The Coherence of the Dialogues
The Coherence of the Dialogues
Faced with the difficult task of discerning Plato’s true ideas from the contradictory voices he used to express them, scholars have never fully made sense of the many incompatibilities within and between the dialogues. In the magisterial Plato’s Philosophers, Catherine Zuckert explains for the first time how these prose dramas cohere to reveal a comprehensive Platonic understanding of philosophy.
To expose this coherence, Zuckert examines the dialogues not in their supposed order of composition but according to the dramatic order in which Plato indicates they took place. This unconventional arrangement lays bare a narrative of the rise, development, and limitations of Socratic philosophy. In the drama’s earliest dialogues, for example, non-Socratic philosophers introduce the political and philosophical problems to which Socrates tries to respond. A second dramatic group shows how Socrates develops his distinctive philosophical style. And, finally, the later dialogues feature interlocutors who reveal his philosophy’s limitations. Despite these limitations, Zuckert concludes, Plato made Socrates the dialogues’ central figure because Socrates raises the fundamental human question: what is the best way to live?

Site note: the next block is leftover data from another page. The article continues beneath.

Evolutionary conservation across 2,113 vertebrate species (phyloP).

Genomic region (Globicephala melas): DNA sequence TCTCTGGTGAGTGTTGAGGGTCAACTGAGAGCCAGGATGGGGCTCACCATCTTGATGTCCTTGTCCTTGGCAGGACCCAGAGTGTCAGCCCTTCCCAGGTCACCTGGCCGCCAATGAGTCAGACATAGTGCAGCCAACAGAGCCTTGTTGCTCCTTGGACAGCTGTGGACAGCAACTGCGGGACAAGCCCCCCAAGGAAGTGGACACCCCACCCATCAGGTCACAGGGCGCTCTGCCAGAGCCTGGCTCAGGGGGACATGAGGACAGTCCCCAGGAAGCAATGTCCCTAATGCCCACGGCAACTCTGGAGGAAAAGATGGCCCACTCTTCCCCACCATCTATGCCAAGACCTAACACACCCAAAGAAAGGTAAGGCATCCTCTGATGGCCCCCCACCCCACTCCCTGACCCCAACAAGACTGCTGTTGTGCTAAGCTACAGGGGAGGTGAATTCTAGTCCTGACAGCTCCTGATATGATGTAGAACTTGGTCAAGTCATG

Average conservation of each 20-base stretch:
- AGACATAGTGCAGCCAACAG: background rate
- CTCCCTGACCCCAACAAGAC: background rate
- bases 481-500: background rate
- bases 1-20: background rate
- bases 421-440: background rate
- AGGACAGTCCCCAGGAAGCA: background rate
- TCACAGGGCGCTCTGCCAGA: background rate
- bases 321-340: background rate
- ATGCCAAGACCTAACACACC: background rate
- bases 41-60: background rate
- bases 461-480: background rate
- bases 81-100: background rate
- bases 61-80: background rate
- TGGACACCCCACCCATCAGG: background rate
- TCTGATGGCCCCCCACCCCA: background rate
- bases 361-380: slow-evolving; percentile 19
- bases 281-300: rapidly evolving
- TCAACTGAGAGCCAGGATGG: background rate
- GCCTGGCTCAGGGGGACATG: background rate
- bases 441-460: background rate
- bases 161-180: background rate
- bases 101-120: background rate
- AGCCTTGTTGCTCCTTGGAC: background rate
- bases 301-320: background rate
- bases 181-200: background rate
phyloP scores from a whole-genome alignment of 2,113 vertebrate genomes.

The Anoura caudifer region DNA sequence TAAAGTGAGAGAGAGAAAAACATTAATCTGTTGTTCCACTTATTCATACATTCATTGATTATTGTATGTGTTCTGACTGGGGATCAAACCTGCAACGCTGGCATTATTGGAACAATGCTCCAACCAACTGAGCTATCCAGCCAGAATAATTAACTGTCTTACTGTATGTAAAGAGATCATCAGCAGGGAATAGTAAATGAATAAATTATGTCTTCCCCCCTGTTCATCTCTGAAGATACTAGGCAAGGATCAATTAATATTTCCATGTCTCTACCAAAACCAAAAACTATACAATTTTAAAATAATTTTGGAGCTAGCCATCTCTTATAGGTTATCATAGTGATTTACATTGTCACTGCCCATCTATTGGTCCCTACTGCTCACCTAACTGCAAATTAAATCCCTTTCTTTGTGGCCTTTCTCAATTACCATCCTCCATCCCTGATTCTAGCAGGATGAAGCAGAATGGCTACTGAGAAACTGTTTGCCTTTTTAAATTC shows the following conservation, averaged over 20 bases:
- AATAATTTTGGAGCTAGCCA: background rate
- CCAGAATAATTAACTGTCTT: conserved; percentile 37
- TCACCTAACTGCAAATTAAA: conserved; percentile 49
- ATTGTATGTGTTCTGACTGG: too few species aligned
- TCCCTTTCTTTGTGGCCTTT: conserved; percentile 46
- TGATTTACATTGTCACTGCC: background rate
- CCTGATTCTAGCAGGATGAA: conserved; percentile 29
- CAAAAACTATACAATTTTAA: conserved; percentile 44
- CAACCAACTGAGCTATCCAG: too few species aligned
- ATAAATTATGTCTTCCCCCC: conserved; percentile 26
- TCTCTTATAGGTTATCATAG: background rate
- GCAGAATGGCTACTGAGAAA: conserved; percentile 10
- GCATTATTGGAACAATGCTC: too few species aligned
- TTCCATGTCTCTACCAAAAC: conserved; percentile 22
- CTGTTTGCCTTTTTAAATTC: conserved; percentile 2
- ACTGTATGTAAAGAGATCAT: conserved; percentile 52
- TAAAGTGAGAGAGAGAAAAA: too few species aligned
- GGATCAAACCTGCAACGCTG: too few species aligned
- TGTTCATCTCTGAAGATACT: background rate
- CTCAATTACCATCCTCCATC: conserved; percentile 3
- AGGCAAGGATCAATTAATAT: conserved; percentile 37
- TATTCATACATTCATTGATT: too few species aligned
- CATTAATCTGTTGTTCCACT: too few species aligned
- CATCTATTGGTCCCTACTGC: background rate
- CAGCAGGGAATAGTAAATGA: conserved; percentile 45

Plato’s dramatization of Socratic imperfections suggests, moreover, that he recognized the apparently unbridgeable gap between our understandings of human life and the nonhuman world. At a time when this gap continues to raise questions—about the division between sciences and the humanities and the potentially dehumanizing effects of scientific progress—Zuckert’s brilliant interpretation of the entire Platonic corpus offers genuinely new insights into worlds past and present.
"Brimming with original insights, this massive book offers a comprehensive vision of the entire Platonic corpus. . . . Both analytic philosophers . . . and literary interpreters, who eschew argument in favor of artistic structure and presentation of character, will profit from engagement with this brilliant study. . . . This book will allow scholars of all persuasions to make discoveries at every turn as the author guides them through territory they thought they knew well."—Choice
"No serious student of Plato could fail to benefit from [Zuckert’s] careful, intelligent, probing, and illuminating discussions. . . . An important, impressive, and, one hopes, lasting book."
Mark Blitz | Claremont Review
Table of Contents
The Political and Philosophical Problems
ONE Using Pre-Socratic Philosophy to Support Political Reform
The Athenian Stranger
TWO Plato’s Parmenides
Parmenides’ Critique of Socrates and Plato’s Critique of Parmenides
THREE Becoming Socrates
FOUR Socrates Interrogates His Contemporaries about the Noble and Good
Two Paradigms of Philosophy
FIVE Socrates’ Positive Teaching
Completing or Challenging Socratic Political Philosophy?
SEVEN Socratic Practice
Conclusion to Part II
The Trial and Death of Socrates
EIGHT The Limits of Human Intelligence
NINE The Eleatic Challenge
TEN The Trial and Death of Socrates
CONCLUSION Why Plato Made Socrates His Hero